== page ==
Pros of Using a Double-Blade Paddle in a Canoe
One of the main advantages of using a kayak paddle for a canoe is less stress on your wrists and shoulders.
When paddling a solo canoe using a traditional canoe paddle, you have to switch paddling sides, which can strain your shoulders. You also need to perform corrective strokes constantly, which may result in pain with time.
A kayak paddle has two blades, and so you’ll be paddling both sides, which eliminates the need for switching sides and corrective strokes.
This is easier on your wrists and shoulders. Plus, if you learn how to paddle properly with it, you’ll be using the much bigger muscles in your back and core for a paddle stroke and save your smaller muscles the stress.
Another advantage is that if you use a kayak paddle with your solo canoe, you’ll notice you can paddle faster with less effort.
When you encounter rough weather on your canoe trip, you’ll have an easier time with a kayak paddle. You can make quicker paddle strokes than you would with a single-blade paddle. You also don’t need to switch sides. Every stroke and every second counts when you’re up against strong waves or winds.
But using a double-blade paddle for your canoe is not all perfect, and there are downsides. One of them is that it just doesn’t handle as well as a single-blade paddle in small spaces.
Without the extra blade, a traditional canoe paddle is shorter and less bulky. It’s easier to use if you’re passing through a narrow space.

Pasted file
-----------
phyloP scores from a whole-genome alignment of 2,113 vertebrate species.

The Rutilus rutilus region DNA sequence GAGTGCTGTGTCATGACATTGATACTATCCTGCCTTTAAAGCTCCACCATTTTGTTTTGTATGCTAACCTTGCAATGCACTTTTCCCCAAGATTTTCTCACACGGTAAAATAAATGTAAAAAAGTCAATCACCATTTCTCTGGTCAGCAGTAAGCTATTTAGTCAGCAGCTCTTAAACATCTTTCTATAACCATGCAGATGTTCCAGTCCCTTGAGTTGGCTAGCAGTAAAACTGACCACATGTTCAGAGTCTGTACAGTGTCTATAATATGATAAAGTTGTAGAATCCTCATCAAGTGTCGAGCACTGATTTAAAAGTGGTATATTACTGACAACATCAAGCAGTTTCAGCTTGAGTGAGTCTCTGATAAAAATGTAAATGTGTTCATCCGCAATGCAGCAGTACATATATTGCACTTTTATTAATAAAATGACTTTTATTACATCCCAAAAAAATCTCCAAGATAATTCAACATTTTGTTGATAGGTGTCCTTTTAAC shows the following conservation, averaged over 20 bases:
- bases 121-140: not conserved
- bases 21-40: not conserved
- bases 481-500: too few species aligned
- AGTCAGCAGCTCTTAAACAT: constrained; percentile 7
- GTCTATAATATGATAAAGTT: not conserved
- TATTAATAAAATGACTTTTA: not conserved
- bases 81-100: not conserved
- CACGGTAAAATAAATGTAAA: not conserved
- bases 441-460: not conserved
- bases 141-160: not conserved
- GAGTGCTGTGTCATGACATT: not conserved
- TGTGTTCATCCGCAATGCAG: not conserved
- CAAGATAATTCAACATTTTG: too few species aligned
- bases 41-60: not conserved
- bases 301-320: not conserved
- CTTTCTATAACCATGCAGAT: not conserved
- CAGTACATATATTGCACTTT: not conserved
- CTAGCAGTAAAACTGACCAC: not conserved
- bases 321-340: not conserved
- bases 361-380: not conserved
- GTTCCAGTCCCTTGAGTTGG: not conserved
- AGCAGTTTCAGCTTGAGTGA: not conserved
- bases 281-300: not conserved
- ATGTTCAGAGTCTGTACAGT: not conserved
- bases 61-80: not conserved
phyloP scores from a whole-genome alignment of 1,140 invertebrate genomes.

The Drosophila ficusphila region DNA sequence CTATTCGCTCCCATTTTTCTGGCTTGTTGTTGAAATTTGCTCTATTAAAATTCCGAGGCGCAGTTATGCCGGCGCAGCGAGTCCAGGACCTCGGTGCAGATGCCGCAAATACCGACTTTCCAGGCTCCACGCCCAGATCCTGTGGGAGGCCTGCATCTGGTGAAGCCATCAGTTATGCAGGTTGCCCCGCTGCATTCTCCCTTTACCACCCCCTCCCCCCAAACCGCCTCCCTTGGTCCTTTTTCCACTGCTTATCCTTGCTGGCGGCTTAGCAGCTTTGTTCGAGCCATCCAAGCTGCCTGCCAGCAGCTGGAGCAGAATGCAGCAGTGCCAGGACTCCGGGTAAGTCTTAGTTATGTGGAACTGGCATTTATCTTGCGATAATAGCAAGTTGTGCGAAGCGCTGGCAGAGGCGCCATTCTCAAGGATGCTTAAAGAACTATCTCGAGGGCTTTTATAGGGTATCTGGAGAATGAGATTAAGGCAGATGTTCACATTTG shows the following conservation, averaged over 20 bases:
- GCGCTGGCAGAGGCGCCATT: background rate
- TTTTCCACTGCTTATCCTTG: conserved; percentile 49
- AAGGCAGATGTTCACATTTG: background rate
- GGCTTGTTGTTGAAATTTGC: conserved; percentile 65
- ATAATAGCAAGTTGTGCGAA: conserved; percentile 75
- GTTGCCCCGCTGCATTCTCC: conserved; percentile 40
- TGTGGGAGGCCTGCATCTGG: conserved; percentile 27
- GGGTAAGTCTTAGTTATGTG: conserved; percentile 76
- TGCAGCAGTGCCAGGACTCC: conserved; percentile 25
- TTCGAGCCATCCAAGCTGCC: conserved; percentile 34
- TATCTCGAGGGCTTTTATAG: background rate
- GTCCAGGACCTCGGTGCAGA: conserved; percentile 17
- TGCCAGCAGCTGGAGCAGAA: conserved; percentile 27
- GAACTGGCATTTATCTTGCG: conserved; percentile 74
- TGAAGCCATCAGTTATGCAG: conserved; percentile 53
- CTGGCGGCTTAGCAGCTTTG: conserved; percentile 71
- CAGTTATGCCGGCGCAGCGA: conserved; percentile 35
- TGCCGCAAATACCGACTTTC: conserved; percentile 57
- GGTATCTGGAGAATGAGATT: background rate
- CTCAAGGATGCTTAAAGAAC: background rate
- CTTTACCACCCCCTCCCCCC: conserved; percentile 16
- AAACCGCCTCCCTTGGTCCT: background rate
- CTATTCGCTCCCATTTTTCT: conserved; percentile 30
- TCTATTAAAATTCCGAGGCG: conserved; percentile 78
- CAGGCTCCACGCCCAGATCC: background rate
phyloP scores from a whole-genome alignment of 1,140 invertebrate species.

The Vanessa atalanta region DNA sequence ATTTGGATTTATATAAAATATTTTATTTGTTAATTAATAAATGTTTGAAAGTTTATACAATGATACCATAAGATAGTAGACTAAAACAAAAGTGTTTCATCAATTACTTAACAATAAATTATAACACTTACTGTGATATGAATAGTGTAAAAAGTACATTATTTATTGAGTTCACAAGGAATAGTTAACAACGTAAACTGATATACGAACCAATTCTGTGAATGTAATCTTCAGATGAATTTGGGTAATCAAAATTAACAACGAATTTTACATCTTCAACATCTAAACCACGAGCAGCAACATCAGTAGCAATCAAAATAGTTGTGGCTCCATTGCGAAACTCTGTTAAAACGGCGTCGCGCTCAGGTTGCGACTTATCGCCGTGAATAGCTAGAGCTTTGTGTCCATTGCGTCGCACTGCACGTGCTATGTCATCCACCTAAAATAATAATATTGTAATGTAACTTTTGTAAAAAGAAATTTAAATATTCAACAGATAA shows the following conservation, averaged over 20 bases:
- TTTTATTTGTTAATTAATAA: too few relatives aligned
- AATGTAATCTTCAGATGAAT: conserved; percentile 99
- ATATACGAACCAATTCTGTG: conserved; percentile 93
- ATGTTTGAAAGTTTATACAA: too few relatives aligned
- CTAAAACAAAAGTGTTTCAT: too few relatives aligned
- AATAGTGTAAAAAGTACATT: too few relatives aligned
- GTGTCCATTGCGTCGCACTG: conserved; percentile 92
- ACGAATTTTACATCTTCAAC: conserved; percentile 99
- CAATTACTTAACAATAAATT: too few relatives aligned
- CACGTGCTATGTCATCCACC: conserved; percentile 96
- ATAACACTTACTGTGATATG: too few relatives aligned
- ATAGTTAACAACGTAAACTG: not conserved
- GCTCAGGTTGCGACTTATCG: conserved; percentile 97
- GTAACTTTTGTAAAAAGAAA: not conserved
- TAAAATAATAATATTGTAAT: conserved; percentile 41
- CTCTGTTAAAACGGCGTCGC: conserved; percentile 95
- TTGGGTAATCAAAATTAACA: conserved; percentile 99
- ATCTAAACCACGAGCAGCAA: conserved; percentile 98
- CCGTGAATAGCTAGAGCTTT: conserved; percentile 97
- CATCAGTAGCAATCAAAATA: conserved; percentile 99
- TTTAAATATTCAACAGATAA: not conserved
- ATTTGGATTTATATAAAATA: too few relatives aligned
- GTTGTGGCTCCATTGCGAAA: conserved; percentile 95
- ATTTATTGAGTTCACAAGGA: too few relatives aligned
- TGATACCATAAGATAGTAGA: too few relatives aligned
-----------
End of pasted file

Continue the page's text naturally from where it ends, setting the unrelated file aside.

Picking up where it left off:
Another issue is paddle drip, where water from the blade that’s in the air drips onto you and into your canoe. This can be quite unpleasant, especially when canoeing in the colder months.
While having two blades means more paddling strokes and faster speed, the blade that’s out of the water can catch the wind, increasing resistance. You might find this annoying and even tiring, especially in windy conditions.
However, you can reduce resistance by feathering the paddle. This is where you have the blades at an angle to each other instead of flat. What it does is that the top blade will be slicing through the wind instead of catching it.
What Is the Right Kayak Paddle for a Canoe?
The paddle you typically use for your kayak may not be comfortable if you decide to use it for your canoe. Your kayak sits lower in the water, and so for a canoe, you’ll need a much longer paddle.
Factors to Consider When Choosing a Kayak Paddle for Your Canoe
The first factor that you should take into account is your height. This is key when you’re choosing a paddle for virtually any paddle craft.
Although you generally need a longer kayak paddle for canoeing, you shouldn’t pick the longest paddle you can find. If you are on the shorter side, you should go for a shorter paddle–just not as short as or shorter than what you typically use for kayaking.
On the other hand, taller paddlers will need a paddle longer than what they use for kayaking.
Another factor to consider is the size of the canoe. With a wide canoe, you want to get a paddle long enough to reach the water comfortably. A shorter paddle won’t work because you’ll lift your upper hand too high just to make a proper paddle stroke. This is tiring. You’ll also keep hitting the gunwales, much to your frustration.